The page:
11 May 2011

"Compassionate conservatism" and the war on drugs

Many more articulate than me, including Daniel Larison and E.D. Kain, have ripped apart Michael Gerson's mindless hit piece decrying Ron Paul's opposition to the war on drugs.

Gerson, of course, was a speechwriter for President George W. Bush, and now takes to the Washington Post's op-ed page to blast his particularly annoying brand of "compassionate" (read: big-government; see also, paternalistic) conservatism.

I won't rehash the myriad arguments against the war on drugs, most of which are extraordinarily compelling. Rather, Gerson's op-ed demonstrates precisely why the "compassionate conservatism" of George W. Bush was destructive not just to the Republican Party, but to centuries-old conceptions of individual liberty.

Gerson's piece, straight out of the Terri Schiavo/stem cell/internet gambling moralist playbook, exemplifies what can properly be called the "conservative" position on drug prohibition. His argument essentially boils down to this: The government can ban cocaine, marijuana and even internet gambling, because those things are bad for you.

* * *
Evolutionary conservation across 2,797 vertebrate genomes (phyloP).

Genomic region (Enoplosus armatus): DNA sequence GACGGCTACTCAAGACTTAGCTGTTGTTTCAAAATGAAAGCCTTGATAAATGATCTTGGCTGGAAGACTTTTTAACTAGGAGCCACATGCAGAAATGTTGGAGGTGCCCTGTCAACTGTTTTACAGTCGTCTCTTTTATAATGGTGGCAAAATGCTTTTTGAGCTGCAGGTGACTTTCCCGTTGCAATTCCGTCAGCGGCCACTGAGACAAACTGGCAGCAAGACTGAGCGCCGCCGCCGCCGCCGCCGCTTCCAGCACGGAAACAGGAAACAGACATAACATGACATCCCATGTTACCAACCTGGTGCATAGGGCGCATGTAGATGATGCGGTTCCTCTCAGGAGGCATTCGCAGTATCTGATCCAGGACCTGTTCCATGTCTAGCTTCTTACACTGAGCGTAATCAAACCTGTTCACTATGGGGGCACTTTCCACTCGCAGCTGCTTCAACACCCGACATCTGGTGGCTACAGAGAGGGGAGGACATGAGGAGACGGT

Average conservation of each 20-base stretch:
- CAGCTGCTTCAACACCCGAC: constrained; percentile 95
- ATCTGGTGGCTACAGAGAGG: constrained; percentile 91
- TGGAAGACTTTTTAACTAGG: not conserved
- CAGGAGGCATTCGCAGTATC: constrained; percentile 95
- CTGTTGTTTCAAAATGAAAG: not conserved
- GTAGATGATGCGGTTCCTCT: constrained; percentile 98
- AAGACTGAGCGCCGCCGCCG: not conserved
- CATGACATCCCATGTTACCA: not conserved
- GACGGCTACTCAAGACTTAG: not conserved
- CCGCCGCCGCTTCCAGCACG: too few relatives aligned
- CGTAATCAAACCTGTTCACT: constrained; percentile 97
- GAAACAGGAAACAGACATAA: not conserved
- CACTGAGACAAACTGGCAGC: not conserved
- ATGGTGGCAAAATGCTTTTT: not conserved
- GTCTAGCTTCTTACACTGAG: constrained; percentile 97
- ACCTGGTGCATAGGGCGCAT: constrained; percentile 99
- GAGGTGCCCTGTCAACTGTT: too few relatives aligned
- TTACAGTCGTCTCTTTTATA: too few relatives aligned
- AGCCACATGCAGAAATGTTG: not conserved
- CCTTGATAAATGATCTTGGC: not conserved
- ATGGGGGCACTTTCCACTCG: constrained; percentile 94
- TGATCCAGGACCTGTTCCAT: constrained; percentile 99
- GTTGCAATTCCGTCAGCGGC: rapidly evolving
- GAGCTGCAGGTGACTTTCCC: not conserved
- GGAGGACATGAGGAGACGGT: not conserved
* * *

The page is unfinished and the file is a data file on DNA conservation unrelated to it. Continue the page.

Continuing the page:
But what Gerson and his Bushian ilk miss entirely is that this is precisely the same logic that President Obama and liberal Democrats used to justify the individual mandate to purchase health insurance that was slammed through Congress last year. As David Boaz of the Cato Institute has noted, conservatives' idea of personal responsibility entails the individual making the decision about which health insurance plan to purchase (or whether to purchase insurance at all), and living with the consequences of those decisions. What is so offensive about Obamacare is that this idea of "personal responsibility" is turned completely on its head, wherein a government decree requires the citizen to engage in a certain activity, because that activity is good for him.

In the exact same way, Gerson and statist Republicans desire to regulate what Americans put into their bodies due to an offensive brand of paternalism, rooted in the deep-seated belief that the imperial state knows what's best for its citizens. This informed, among other things, the Bush administration's war on internet gambling. It is the same in every compelling respect to the Obama "personal responsibility" doctrine that says that government can, and should, mandate that individuals act a certain way, or engage in a certain activity.

Gerson's column -- in addition to being intellectually dishonest in the ways set out by Larison and Kain -- pushes an exhausted, offensive brand of moralistic statism that is antithetical to the tenets of liberty, and at which true conservatives should recoil.

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